When my mom mentioned this May that we were possibly going on a 15-day trip to Alaska, I had to admit I was hesitant. Part of the trip included a weeklong cruise, which I was not too thrilled about because I have a history of awful experiences with boats. As soon as we began the trip July 22, I realized just how wrong I had been — Anchorage is breathtaking in the summertime.
One of the first few things we did once we arrived was bike next to an ice-covered lake, and go on a train ride through the mountains. When looking outside my window, I could only see wilderness expanding for miles and miles. It rains frequently in Alaska but when the skies clear up, it’s truly magnificent because the scenery is 100 percent postcard-worthy.
Soon after, we took another train ride into Denali National Park and Preserve, where we stayed for a couple of days in a small cabin deep inside the woods. While the cabin was cozy and homey, its surroundings offered community and entertainment. There was a big fire pit in the middle of all the cabins, a shop selling Alaskan wooden crafts and an ice cream shop. Next to the cabins, there was a river where we went whitewater rafting and skipped rocks.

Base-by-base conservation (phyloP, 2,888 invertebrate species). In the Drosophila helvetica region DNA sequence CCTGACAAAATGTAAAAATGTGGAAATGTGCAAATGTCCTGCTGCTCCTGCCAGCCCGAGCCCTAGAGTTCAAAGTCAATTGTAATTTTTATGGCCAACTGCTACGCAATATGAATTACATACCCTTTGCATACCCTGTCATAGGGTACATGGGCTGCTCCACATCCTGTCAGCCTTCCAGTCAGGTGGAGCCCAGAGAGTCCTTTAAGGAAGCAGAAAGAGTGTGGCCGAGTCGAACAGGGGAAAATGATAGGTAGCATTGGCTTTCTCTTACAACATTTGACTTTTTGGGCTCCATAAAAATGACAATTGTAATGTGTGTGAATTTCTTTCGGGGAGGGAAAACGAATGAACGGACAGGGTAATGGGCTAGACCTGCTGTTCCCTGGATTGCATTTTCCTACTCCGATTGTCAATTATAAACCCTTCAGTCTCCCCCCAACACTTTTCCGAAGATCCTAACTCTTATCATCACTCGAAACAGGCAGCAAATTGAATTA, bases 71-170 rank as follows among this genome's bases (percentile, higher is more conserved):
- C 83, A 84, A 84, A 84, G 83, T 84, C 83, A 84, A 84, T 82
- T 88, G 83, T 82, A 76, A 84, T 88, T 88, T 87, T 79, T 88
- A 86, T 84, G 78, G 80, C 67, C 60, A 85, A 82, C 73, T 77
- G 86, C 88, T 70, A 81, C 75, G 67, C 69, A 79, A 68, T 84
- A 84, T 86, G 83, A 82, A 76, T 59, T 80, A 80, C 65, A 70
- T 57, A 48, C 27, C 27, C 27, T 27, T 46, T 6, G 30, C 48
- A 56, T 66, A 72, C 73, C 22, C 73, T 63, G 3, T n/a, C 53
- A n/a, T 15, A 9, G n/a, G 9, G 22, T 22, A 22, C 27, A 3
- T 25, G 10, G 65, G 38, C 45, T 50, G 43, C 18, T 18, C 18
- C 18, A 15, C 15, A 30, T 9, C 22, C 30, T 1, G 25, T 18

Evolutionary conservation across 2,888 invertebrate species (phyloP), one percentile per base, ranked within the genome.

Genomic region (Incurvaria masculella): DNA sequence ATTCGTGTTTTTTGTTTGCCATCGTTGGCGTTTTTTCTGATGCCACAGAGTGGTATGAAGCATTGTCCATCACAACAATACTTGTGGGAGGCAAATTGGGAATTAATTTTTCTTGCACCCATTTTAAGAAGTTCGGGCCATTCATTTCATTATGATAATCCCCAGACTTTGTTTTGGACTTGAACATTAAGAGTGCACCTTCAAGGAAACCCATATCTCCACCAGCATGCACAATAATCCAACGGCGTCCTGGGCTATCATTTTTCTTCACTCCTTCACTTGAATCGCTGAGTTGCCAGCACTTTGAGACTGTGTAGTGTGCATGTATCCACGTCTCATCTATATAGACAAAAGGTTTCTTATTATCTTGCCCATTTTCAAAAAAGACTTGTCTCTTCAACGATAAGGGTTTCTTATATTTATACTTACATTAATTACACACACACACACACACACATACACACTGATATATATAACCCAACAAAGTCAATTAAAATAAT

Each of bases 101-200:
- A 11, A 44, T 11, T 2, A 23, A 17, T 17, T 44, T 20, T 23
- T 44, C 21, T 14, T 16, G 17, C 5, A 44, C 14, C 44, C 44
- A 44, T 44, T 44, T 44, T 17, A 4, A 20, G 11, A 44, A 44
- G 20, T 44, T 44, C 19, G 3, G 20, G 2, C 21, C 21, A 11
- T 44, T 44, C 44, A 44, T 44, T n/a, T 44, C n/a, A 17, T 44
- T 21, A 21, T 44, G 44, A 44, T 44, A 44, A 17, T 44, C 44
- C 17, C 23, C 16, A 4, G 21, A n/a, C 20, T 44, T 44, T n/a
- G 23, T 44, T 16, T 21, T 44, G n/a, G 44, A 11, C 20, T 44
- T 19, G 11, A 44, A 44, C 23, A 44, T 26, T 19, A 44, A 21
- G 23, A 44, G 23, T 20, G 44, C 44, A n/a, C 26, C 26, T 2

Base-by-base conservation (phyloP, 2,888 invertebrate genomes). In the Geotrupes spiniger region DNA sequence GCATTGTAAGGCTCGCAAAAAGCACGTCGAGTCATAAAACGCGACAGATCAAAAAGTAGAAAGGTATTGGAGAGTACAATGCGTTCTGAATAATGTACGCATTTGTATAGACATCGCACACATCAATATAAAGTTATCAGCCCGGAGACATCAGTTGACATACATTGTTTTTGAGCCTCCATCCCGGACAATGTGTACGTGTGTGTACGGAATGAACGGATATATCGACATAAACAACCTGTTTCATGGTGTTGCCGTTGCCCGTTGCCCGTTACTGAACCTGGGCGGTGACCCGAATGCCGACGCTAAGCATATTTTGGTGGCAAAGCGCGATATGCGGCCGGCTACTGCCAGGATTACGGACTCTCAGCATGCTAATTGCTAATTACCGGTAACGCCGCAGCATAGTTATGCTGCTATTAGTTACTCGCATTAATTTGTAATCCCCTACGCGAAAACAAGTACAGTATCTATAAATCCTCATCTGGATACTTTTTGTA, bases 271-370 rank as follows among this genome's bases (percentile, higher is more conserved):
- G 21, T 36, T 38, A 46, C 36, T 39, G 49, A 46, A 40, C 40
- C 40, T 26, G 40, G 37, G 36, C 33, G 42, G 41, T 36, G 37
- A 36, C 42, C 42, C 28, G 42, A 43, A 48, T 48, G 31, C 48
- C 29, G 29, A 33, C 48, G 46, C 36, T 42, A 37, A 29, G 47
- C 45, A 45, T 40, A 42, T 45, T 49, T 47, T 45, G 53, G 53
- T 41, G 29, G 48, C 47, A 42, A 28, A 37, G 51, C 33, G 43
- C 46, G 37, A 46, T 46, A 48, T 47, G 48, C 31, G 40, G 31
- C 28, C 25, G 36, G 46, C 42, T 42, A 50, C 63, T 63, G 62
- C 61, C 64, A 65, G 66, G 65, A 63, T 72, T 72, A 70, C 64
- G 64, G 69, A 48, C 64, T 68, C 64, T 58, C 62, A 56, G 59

On one of our last days in Denali, we took a 10-mile hike through the woods where we ate wild blueberries and raspberries at the top, looking at the endless peaks of surrounding mountains and passing bear tracks while we walked.
We also took a bus ride through the national park, where we had to follow a slow walking caribou for five miles because it chose to walk in the middle of the dirt road. We saw several bear cubs running after their mother in addition to some sleeping moose.
One week into the trip, we went aboard the Norwegian Sun, a cruise that took us from Anchorage to Vancouver. We spent the first day on the sea, passing glaciers and looking at sea lions and whales in the water.
On the days where we were not on the ship, we did various activities ranging from hiking the Mendenhall Glacier, which is 13.6 miles long, to zip-lining in Ketchikan, where bear cubs were actually climbing trees near us. Lastly, we went canoeing in the small town of Skagway before we crossed over into Canada and got off at Vancouver.
Even though I was reluctant to leave the comforts of my home and my high school friends, Alaska is the best place I’ve visited (and it probably will be for the rest of my life). Where else can you find a state so big you could fit Rhode Island in it 425 times and so wild that you could see a bear any day you please?
Contact Emilia Malachowski at [email protected].